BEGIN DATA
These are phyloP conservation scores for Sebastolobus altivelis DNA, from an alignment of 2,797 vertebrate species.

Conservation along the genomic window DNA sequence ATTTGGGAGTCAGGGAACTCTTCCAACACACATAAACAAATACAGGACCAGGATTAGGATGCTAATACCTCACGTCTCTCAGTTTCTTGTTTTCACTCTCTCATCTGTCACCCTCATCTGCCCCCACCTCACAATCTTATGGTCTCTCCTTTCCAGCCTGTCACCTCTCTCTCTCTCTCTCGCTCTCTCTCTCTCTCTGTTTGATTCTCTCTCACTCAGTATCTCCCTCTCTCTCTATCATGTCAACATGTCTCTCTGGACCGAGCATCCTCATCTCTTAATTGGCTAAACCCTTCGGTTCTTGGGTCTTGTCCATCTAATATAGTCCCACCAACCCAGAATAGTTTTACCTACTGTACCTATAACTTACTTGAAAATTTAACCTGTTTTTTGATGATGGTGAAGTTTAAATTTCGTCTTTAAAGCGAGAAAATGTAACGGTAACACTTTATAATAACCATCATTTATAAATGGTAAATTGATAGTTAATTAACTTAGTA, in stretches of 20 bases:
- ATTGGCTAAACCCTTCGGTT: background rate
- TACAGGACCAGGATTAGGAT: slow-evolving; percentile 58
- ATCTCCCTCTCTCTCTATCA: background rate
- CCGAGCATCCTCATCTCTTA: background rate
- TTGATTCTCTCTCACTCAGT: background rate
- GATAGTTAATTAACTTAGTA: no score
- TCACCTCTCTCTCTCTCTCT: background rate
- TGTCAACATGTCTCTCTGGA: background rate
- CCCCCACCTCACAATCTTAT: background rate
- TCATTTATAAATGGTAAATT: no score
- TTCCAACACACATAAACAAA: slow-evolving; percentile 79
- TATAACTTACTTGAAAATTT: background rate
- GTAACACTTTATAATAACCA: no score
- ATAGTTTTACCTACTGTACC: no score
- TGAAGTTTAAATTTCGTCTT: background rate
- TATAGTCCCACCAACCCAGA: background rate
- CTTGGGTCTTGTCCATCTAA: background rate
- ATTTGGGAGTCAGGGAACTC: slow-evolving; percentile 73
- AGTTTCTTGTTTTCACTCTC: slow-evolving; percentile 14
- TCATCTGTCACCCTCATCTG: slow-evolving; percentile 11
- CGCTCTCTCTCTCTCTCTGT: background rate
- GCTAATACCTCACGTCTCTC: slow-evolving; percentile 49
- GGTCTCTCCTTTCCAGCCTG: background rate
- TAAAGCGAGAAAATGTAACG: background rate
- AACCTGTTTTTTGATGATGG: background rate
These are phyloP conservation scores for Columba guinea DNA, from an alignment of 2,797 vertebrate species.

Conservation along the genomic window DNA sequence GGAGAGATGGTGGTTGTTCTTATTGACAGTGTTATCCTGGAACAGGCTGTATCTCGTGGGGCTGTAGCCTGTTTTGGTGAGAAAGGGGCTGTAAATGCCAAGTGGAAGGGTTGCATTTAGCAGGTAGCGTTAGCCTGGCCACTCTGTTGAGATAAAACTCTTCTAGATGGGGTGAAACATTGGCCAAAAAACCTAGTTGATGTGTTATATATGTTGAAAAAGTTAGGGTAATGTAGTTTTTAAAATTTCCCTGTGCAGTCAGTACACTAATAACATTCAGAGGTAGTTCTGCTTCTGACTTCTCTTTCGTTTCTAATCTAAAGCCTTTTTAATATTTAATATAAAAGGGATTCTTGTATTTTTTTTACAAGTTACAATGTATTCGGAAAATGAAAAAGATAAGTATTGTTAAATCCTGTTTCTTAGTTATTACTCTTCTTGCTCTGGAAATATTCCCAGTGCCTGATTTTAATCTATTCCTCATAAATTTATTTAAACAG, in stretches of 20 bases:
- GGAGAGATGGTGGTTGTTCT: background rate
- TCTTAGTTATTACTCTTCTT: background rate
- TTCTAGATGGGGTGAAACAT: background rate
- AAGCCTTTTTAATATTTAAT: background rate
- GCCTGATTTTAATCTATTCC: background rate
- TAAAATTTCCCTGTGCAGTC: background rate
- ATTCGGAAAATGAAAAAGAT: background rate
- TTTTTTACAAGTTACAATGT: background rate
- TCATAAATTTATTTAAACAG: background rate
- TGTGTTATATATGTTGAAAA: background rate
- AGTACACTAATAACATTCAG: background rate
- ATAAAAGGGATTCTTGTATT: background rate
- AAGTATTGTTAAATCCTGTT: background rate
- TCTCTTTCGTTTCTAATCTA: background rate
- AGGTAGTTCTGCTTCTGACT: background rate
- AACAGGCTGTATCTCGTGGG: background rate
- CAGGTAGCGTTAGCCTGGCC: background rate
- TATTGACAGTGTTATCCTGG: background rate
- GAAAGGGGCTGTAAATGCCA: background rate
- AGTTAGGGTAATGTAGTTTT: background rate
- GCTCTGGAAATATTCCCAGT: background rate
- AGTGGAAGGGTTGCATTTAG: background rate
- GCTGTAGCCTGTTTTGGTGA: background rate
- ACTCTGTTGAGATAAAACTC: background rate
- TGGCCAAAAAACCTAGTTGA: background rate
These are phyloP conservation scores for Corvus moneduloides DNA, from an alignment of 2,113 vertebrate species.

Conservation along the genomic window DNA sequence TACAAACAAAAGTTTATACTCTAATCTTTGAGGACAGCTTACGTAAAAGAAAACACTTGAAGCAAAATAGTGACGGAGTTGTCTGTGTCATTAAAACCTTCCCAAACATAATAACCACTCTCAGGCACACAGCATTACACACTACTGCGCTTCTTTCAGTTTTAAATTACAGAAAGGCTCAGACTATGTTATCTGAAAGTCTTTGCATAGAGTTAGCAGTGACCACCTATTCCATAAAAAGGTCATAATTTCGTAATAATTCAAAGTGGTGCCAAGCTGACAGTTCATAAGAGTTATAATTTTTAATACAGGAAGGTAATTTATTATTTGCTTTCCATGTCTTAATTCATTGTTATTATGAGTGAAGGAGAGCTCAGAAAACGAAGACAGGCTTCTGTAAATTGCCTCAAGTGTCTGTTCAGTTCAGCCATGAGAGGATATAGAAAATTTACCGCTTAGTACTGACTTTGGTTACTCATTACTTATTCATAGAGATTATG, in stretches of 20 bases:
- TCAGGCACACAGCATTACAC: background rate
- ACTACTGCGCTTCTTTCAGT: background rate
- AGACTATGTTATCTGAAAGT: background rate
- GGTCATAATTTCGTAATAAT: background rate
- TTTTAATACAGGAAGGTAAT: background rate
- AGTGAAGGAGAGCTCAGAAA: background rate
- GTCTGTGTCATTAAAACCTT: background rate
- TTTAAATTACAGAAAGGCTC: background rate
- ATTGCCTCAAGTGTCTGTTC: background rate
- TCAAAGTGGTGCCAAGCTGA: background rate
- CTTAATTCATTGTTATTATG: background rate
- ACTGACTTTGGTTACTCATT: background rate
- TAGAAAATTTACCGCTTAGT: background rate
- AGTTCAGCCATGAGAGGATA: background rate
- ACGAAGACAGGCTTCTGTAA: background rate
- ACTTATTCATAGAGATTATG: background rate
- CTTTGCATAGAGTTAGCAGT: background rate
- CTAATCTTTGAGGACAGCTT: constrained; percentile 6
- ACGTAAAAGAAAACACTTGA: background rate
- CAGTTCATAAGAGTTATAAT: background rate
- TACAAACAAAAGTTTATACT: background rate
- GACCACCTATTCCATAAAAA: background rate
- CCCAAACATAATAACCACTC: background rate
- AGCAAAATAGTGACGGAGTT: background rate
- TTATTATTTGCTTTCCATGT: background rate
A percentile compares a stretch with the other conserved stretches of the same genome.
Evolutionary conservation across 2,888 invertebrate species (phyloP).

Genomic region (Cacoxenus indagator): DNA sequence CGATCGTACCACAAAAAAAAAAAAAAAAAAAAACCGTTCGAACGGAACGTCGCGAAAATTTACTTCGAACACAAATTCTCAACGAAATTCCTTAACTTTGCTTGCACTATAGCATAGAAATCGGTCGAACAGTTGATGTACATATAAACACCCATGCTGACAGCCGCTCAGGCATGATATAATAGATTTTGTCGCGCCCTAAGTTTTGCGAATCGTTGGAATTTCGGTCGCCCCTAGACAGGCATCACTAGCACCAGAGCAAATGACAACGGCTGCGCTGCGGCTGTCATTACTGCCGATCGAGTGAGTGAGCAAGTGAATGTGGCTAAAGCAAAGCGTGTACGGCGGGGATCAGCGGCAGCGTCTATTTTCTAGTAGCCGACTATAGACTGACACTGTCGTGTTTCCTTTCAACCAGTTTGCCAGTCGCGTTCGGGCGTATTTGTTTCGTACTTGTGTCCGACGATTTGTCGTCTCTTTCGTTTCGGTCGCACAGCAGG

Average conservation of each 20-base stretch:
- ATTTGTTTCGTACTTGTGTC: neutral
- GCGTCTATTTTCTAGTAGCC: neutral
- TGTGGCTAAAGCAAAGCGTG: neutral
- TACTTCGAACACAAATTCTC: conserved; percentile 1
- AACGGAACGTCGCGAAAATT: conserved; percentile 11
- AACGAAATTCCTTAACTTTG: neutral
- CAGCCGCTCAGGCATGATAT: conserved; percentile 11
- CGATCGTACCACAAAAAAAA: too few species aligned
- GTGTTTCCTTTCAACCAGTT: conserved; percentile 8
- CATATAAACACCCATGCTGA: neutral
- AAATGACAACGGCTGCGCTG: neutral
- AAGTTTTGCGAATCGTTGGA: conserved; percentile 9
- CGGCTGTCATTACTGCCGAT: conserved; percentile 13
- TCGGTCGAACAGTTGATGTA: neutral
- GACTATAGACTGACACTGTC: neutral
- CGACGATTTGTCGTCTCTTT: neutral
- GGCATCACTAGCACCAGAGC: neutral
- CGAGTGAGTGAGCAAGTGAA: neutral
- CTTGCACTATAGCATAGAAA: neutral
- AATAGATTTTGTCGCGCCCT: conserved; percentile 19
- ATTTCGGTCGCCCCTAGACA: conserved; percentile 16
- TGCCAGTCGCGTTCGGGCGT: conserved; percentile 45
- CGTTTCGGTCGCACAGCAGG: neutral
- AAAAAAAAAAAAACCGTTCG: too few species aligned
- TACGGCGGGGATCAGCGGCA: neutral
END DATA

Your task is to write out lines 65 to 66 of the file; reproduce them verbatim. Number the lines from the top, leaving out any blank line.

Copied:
- ATTGCCTCAAGTGTCTGTTC: background rate
- TCAAAGTGGTGCCAAGCTGA: background rate